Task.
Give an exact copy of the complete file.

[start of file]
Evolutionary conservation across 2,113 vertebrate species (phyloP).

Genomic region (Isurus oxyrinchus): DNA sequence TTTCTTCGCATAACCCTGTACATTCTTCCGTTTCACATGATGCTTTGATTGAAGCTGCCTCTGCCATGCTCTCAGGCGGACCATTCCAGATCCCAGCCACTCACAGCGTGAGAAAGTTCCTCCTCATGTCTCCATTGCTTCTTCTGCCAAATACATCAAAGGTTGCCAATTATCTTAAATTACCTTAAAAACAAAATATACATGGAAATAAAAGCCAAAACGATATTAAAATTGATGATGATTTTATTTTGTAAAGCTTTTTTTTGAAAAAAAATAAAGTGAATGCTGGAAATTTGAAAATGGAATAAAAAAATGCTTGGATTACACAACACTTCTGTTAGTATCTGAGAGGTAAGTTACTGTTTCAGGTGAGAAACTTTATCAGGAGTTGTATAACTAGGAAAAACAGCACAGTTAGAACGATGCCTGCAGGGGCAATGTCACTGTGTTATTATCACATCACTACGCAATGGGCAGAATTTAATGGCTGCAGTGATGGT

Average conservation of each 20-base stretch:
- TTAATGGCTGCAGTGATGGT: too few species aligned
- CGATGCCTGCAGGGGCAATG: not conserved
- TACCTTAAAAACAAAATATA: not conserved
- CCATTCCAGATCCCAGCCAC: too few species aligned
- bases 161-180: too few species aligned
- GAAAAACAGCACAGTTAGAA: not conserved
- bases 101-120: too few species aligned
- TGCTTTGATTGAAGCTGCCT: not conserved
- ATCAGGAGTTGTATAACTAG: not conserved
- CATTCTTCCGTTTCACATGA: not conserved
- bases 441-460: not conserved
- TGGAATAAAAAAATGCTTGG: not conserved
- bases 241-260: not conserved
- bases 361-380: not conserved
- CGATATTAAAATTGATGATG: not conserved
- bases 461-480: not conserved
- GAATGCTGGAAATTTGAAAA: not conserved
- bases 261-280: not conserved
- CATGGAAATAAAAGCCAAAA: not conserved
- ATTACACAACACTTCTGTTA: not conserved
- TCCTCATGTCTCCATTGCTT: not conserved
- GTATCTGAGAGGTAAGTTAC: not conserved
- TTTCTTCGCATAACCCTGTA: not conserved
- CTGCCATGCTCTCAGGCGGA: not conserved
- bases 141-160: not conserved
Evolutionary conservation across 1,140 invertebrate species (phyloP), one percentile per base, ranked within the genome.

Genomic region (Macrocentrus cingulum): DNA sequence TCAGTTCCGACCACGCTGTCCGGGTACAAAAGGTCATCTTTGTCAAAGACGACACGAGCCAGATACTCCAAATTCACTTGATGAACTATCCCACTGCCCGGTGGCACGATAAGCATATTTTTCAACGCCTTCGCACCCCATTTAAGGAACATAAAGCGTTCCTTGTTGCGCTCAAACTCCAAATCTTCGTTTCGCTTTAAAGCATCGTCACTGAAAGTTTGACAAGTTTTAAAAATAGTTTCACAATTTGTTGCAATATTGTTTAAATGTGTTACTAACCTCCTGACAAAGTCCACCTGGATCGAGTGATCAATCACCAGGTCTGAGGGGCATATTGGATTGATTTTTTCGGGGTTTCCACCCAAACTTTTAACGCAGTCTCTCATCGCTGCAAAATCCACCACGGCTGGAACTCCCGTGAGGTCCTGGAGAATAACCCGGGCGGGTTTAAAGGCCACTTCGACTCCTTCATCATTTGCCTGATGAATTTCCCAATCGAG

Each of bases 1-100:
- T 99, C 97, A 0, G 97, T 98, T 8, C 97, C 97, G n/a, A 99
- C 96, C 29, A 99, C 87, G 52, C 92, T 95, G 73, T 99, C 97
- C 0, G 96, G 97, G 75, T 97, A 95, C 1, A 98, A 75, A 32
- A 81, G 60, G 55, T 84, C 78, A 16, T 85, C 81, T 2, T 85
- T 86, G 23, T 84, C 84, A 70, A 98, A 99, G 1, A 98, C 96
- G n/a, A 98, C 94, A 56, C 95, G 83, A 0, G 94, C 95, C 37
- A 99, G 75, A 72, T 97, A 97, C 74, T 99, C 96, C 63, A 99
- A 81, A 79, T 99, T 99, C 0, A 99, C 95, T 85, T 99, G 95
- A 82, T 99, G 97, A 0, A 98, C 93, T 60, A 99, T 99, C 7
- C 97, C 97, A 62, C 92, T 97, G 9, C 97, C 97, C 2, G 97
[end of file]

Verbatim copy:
Evolutionary conservation across 2,113 vertebrate species (phyloP).

Genomic region (Isurus oxyrinchus): DNA sequence TTTCTTCGCATAACCCTGTACATTCTTCCGTTTCACATGATGCTTTGATTGAAGCTGCCTCTGCCATGCTCTCAGGCGGACCATTCCAGATCCCAGCCACTCACAGCGTGAGAAAGTTCCTCCTCATGTCTCCATTGCTTCTTCTGCCAAATACATCAAAGGTTGCCAATTATCTTAAATTACCTTAAAAACAAAATATACATGGAAATAAAAGCCAAAACGATATTAAAATTGATGATGATTTTATTTTGTAAAGCTTTTTTTTGAAAAAAAATAAAGTGAATGCTGGAAATTTGAAAATGGAATAAAAAAATGCTTGGATTACACAACACTTCTGTTAGTATCTGAGAGGTAAGTTACTGTTTCAGGTGAGAAACTTTATCAGGAGTTGTATAACTAGGAAAAACAGCACAGTTAGAACGATGCCTGCAGGGGCAATGTCACTGTGTTATTATCACATCACTACGCAATGGGCAGAATTTAATGGCTGCAGTGATGGT

Average conservation of each 20-base stretch:
- TTAATGGCTGCAGTGATGGT: too few species aligned
- CGATGCCTGCAGGGGCAATG: not conserved
- TACCTTAAAAACAAAATATA: not conserved
- CCATTCCAGATCCCAGCCAC: too few species aligned
- bases 161-180: too few species aligned
- GAAAAACAGCACAGTTAGAA: not conserved
- bases 101-120: too few species aligned
- TGCTTTGATTGAAGCTGCCT: not conserved
- ATCAGGAGTTGTATAACTAG: not conserved
- CATTCTTCCGTTTCACATGA: not conserved
- bases 441-460: not conserved
- TGGAATAAAAAAATGCTTGG: not conserved
- bases 241-260: not conserved
- bases 361-380: not conserved
- CGATATTAAAATTGATGATG: not conserved
- bases 461-480: not conserved
- GAATGCTGGAAATTTGAAAA: not conserved
- bases 261-280: not conserved
- CATGGAAATAAAAGCCAAAA: not conserved
- ATTACACAACACTTCTGTTA: not conserved
- TCCTCATGTCTCCATTGCTT: not conserved
- GTATCTGAGAGGTAAGTTAC: not conserved
- TTTCTTCGCATAACCCTGTA: not conserved
- CTGCCATGCTCTCAGGCGGA: not conserved
- bases 141-160: not conserved
Evolutionary conservation across 1,140 invertebrate species (phyloP), one percentile per base, ranked within the genome.

Genomic region (Macrocentrus cingulum): DNA sequence TCAGTTCCGACCACGCTGTCCGGGTACAAAAGGTCATCTTTGTCAAAGACGACACGAGCCAGATACTCCAAATTCACTTGATGAACTATCCCACTGCCCGGTGGCACGATAAGCATATTTTTCAACGCCTTCGCACCCCATTTAAGGAACATAAAGCGTTCCTTGTTGCGCTCAAACTCCAAATCTTCGTTTCGCTTTAAAGCATCGTCACTGAAAGTTTGACAAGTTTTAAAAATAGTTTCACAATTTGTTGCAATATTGTTTAAATGTGTTACTAACCTCCTGACAAAGTCCACCTGGATCGAGTGATCAATCACCAGGTCTGAGGGGCATATTGGATTGATTTTTTCGGGGTTTCCACCCAAACTTTTAACGCAGTCTCTCATCGCTGCAAAATCCACCACGGCTGGAACTCCCGTGAGGTCCTGGAGAATAACCCGGGCGGGTTTAAAGGCCACTTCGACTCCTTCATCATTTGCCTGATGAATTTCCCAATCGAG

Each of bases 1-100:
- T 99, C 97, A 0, G 97, T 98, T 8, C 97, C 97, G n/a, A 99
- C 96, C 29, A 99, C 87, G 52, C 92, T 95, G 73, T 99, C 97
- C 0, G 96, G 97, G 75, T 97, A 95, C 1, A 98, A 75, A 32
- A 81, G 60, G 55, T 84, C 78, A 16, T 85, C 81, T 2, T 85
- T 86, G 23, T 84, C 84, A 70, A 98, A 99, G 1, A 98, C 96
- G n/a, A 98, C 94, A 56, C 95, G 83, A 0, G 94, C 95, C 37
- A 99, G 75, A 72, T 97, A 97, C 74, T 99, C 96, C 63, A 99
- A 81, A 79, T 99, T 99, C 0, A 99, C 95, T 85, T 99, G 95
- A 82, T 99, G 97, A 0, A 98, C 93, T 60, A 99, T 99, C 7
- C 97, C 97, A 62, C 92, T 97, G 9, C 97, C 97, C 2, G 97